The art of business architecture

16.07.2020



This article was published in the Ergon Magazine SMART insights 2020. Order your free copy now ->


The Office of Youth and Careers in the canton of Zurich has its eyes on the future and aims to enhance its many servicesin the spirit of digitalisation, remaining true to its customer-centric approach. How can this bold vision be accomplished? Jean-Claude Nüsperli, Head of Application Management, talks about the dynamics of centralisation, society’s increasing diversity and how the application of Mondrian affects its future.

One of the canton’s largest departments, the Office of Youth and Careers, has over 1,000 employees. Its experts, across 28 branches, inform, consult and support local people on all matters to do with family or work: career advice, social work, education, parenting, you name it. Even though these services are similar, many different IT systems are being applied. This “application jungle” is a huge challenge for the department’s digital transformation strategy.

But which applications are relevant, primarily, to the whole canton and which to individual branches? It is quite an undertaking to blend these two worlds together, especially since basic IT structure and access management are provided by another party – the Office of Informatics. So, how do you merge smart functionality, different business segments and IT requirements beyond office boundaries?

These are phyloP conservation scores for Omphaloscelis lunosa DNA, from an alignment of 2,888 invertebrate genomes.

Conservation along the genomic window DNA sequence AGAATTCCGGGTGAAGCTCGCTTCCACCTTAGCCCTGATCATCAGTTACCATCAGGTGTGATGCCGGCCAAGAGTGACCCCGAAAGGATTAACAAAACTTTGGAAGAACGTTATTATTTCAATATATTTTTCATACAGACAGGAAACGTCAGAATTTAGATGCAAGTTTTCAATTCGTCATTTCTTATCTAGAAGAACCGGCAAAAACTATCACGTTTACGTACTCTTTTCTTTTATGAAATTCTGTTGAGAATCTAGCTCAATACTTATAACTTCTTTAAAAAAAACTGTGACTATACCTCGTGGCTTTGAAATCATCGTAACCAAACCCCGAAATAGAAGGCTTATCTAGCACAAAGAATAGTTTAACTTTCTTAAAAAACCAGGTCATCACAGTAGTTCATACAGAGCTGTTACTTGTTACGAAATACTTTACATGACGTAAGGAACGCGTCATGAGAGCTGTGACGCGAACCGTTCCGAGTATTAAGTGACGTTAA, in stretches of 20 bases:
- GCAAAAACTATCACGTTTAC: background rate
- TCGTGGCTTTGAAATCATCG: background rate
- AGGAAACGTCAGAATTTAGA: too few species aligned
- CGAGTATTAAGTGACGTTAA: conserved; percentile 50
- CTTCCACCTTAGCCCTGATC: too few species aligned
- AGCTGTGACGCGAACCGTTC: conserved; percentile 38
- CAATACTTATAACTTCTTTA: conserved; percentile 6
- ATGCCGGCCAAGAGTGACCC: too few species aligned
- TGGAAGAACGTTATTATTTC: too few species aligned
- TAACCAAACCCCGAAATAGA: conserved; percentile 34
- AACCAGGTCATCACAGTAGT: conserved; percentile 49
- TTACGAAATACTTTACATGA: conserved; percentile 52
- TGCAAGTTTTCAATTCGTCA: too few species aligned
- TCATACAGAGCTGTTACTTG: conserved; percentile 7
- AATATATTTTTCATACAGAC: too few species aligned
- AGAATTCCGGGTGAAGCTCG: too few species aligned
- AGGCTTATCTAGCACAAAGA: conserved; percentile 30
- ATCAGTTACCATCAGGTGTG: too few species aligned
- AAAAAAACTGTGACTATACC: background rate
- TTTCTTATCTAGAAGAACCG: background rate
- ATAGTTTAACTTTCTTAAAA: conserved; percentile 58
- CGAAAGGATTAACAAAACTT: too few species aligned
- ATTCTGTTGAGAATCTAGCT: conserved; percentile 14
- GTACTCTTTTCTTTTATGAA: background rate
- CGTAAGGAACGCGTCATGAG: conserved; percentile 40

From a technical standpoint, digitalisation means nothing but centralised data storage, smooth workflow and integrated systems. Nüsperli believes, the sweet spot lies half way between centralisation and autonomy of single branches – if their business is flourishing, why weaken it by centralisation efforts? Yet, he thinks that bespoke IT solutions for each and every branch would benefit neither employees nor clients.

“To understand our clients, we need to look at the bigger picture: how they use our many products and various channels; how we can facilitate their journey. Our highly diversified product range demands an IT platform of superior flexibility. Once we have that, an efficient and engaging customer journey can be made possible.”

Vision “nextAJB”

It is all about a modern-day, customer-centric infrastructure that allows efficient data exchange, yet empowers the individual offices with greater flexibility. How can one navigate through such complicated circumstances? Let alone create suitable solutions?

The Office of Youth and Careers’ management board chose a bold vision for the future. First, they took an in-depth look at relevant changes in today’s society – the so-called megatrends. Based on these insights they drafted a future picture of their brand, including many ideas that would take their services to another level. That is how the vision “nextAJB” came to life. Some of these identified megatrends, such as Digitalisation and Multi-Mobility, that would directly affect existing workflows, as well as related systems and technologies. Others would need new platforms and IT architectures to be built.

Another big trend is the ever-increasing diversity of our society. Today’s family models can be more diverse than a classic core of just mother, father, child. What if a family is composed of multiple caregivers and educators: Who would then be the target group or point of contact? Nüsperli comments: “The rise of new roles, relations and needs affects our work in both consulting and administration. We need to be able to process such new roles.”

Centralisation is tricky

While IT solutions of the past had to satisfy mainly internal demands, nowadays one needs to operate in a more client-centric way. It is the opening of interfaces that paves the path to success. Many hurdles stand in the way, mainly legal, and countless stakeholders still need to be convinced. Good relationships and open dialogues, with all parties involved, are key. This way, discussions can go in the same direction and a common goal can be defined.